St. Louis Annulment Attorneys

When a marriage ends, one party may wish to have the marriage annulled rather than pursue a divorce. For example, some religions make it more difficult for divorced persons to remarry within their particular faith. In other situations, the very brief duration of the marriage and the belief of the parties that they both made a mistake and want to “wipe the slate clean” may make annulment more attractive than divorce.

In Missouri, annulments can be granted only in very limited circumstances, generally to protect the interests of the parties. To give just one glaring example, courts almost never grant an annulment where the parties had a child together, because the annulment would make the marriage disappear and leave the legal status of the child in limbo. So, when will courts allow an annulment?

Generally, the marriage must be of short duration and the party seeking the annulment must plead specific facts establishing one of the following grounds:

  • Fraud or Misrepresentation. If a party leads the other party to believe something that forms part of the inducement to marry in the first place, and it turns out that something was a lie, an annulment would be an option. For example, if a woman told her prospective husband she could have children, and the prospective husband would only marry if she could have children, and the woman knew she could not in fact have children, the basis of the marriage was a fraud – it was as if the woman tricked the man into marriage. If the prospective husband was the one who made the promise of fertility but knew he was sterile, he too would be guilty of fraud.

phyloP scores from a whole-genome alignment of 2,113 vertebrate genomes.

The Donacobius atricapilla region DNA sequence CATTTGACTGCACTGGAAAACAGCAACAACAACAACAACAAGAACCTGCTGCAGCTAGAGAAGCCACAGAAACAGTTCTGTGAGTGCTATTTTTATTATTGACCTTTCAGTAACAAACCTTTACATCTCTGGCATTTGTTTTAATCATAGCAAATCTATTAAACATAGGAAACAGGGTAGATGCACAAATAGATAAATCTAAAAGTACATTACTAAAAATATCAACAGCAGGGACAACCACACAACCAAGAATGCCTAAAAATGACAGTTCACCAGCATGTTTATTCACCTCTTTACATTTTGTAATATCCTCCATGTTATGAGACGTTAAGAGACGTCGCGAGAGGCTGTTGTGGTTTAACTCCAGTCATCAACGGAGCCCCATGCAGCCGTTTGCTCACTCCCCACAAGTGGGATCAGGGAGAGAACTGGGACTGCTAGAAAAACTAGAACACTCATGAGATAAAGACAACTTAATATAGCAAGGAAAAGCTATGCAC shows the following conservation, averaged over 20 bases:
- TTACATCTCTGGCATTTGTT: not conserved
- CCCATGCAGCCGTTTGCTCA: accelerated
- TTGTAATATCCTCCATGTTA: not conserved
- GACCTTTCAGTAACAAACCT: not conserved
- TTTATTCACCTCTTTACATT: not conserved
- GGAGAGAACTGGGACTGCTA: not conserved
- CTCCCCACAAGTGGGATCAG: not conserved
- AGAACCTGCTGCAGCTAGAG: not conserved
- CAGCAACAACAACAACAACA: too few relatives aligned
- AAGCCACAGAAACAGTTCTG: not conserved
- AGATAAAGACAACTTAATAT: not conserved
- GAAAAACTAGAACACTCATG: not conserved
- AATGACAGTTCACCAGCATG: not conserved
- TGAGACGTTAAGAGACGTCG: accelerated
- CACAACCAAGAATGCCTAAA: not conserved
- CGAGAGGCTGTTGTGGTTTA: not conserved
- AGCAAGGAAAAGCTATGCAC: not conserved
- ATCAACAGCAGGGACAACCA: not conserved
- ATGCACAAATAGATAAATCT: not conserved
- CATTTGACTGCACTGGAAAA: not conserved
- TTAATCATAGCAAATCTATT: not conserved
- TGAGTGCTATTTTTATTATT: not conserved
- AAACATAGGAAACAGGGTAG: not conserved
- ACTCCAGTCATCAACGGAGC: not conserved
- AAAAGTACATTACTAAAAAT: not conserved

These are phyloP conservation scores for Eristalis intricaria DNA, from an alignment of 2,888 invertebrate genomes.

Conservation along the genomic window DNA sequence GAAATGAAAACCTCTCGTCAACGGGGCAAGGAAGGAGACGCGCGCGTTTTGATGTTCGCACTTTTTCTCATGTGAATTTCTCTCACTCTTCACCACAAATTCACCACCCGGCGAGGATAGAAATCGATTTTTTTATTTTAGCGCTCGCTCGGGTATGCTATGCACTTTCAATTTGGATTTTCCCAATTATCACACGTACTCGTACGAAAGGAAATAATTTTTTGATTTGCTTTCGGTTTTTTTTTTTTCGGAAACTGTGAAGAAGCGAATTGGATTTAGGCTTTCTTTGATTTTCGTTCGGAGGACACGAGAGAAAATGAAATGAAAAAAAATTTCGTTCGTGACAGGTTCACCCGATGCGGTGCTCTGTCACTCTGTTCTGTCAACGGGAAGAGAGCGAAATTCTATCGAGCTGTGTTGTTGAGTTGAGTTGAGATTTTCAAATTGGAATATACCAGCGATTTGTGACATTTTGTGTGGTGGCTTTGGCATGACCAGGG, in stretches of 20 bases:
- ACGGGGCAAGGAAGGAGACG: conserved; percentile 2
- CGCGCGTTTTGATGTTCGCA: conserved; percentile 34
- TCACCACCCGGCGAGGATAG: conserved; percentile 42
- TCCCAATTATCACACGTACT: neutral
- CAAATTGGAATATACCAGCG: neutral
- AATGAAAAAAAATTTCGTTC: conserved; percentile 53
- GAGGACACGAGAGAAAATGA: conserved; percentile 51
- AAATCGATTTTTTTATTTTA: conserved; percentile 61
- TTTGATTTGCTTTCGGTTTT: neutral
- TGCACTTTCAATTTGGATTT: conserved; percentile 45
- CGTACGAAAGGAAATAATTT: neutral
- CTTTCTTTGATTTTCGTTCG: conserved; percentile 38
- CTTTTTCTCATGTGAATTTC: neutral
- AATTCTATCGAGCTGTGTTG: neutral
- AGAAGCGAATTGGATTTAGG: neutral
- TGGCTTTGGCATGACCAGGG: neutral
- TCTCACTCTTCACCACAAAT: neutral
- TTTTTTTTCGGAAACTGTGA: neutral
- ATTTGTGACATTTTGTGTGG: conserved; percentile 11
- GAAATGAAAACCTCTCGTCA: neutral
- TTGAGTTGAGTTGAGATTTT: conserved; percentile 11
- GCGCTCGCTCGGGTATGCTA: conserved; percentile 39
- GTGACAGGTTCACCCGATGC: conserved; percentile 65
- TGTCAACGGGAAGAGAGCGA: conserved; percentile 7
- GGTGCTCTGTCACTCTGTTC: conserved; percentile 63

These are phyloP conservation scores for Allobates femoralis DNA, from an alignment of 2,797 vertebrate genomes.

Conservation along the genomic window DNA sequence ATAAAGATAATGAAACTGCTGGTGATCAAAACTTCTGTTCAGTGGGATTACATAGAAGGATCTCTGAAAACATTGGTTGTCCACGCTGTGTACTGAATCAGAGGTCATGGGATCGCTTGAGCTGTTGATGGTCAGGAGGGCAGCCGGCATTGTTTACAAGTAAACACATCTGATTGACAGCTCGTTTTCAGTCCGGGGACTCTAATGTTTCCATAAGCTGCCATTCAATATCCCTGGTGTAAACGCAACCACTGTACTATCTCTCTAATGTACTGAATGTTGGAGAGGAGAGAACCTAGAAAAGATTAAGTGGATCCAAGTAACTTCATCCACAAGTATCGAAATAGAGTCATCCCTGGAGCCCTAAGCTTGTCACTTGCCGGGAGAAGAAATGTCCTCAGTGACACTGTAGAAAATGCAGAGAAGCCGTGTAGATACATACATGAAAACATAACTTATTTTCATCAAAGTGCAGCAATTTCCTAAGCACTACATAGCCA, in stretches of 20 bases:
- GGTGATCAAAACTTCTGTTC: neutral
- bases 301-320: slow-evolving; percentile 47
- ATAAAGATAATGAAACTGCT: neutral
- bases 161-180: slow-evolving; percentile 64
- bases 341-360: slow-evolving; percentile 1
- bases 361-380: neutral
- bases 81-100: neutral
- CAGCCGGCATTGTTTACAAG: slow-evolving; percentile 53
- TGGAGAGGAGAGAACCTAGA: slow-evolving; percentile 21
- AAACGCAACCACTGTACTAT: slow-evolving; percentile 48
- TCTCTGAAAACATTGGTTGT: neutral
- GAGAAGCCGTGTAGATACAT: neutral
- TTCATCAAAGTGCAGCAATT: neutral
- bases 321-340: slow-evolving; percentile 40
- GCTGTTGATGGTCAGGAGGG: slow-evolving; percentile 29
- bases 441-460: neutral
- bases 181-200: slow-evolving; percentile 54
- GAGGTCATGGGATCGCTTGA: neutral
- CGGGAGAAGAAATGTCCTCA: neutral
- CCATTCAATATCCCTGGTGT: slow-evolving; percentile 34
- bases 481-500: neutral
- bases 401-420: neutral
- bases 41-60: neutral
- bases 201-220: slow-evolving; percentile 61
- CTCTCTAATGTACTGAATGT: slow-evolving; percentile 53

• Concealment. Closely related to fraud, concealment consists of the deliberate hiding of a critical fact that, if disclosed, would have caused the other party not to enter marriage. So, if one party intentionally fails to mention he has HIV or she has terminal cancer, and the other party would not have married if the withheld fact had been known, an annulment would be available.
  • Refusal or Inability to Consummate the Marriage. If one party has been incapable of or simply refused to consummate the marriage by engaging in sexual intercourse, an annulment would be an option.

Because an annulment would render the marriage non-existent, the trial court that grants an annulment cannot also make dispositions of property. So, parties considering annulment should think about the potential financial consequences of annulment versus divorce, and only an experienced divorce attorney can properly advise you as to whether the circumstances of your marriage would support certain financial relief.

To proceed through this legal maze, you will need a skilled and experienced family law attorney to represent and assert your interests, provide you with critical advice, evaluate the merits of the case and present you with possible outcomes relating to custody, property and support.

At The Marks Law Firm, L.L.C, we have over fifty years of combined experience handling annulments. We help individuals understand their rights with regard to all issues and will advocate on your behalf and fully present your case.

Time to Act

Time is of the essence. As soon as you select The Marks Law Firm, L.L.C. to represent you, we will immediately put our considerable experience and resources to work on your case. The sooner we can review the necessary information, the sooner we can formulate a strategy for your unique circumstances, helping to insure the best possible outcome.

Your future is at stake. Make the right call and contact us today at (314) 993-6300. There is no charge for the initial consultation – and the only obligation you have is the one you have to yourself to gain the best representation possible.

Contact The Marks Law Firm, L.L.C.

For an initial consultation with an experienced St. Louis family law attorney, contact us at 314-993-6300. We will set up a telephone consultation, if necessary, and will meet with you on Saturday upon request. Visa, MasterCard, Discover and American Express are welcome.

Divorce